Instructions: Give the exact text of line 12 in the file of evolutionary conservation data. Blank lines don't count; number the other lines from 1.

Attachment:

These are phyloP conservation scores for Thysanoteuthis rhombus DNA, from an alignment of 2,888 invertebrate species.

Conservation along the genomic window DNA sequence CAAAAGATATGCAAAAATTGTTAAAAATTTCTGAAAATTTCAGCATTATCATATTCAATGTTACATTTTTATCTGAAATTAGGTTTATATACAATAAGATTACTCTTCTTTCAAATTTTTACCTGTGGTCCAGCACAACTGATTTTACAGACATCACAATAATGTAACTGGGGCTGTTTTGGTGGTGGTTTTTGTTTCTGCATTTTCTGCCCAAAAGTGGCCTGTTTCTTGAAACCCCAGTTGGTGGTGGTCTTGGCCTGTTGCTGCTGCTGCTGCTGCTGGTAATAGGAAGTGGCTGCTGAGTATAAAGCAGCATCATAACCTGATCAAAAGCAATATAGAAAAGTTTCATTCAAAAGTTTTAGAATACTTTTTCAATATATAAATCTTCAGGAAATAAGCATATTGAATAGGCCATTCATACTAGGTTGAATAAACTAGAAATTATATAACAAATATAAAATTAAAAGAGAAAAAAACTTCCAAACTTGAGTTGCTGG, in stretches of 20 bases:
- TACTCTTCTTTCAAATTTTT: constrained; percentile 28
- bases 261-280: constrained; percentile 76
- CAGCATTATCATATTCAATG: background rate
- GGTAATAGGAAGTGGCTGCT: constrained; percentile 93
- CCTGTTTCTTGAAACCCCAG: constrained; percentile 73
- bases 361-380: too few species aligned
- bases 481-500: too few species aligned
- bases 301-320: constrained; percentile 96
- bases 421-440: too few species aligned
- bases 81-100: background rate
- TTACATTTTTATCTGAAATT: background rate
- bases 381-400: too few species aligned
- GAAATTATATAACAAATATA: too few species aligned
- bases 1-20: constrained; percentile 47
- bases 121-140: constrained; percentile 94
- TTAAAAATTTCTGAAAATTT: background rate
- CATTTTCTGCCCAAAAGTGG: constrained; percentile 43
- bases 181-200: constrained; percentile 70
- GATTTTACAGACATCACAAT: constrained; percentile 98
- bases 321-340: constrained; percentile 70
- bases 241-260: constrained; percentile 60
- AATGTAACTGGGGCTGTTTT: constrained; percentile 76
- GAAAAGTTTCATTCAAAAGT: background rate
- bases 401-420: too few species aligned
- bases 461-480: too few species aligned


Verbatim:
- bases 81-100: background rate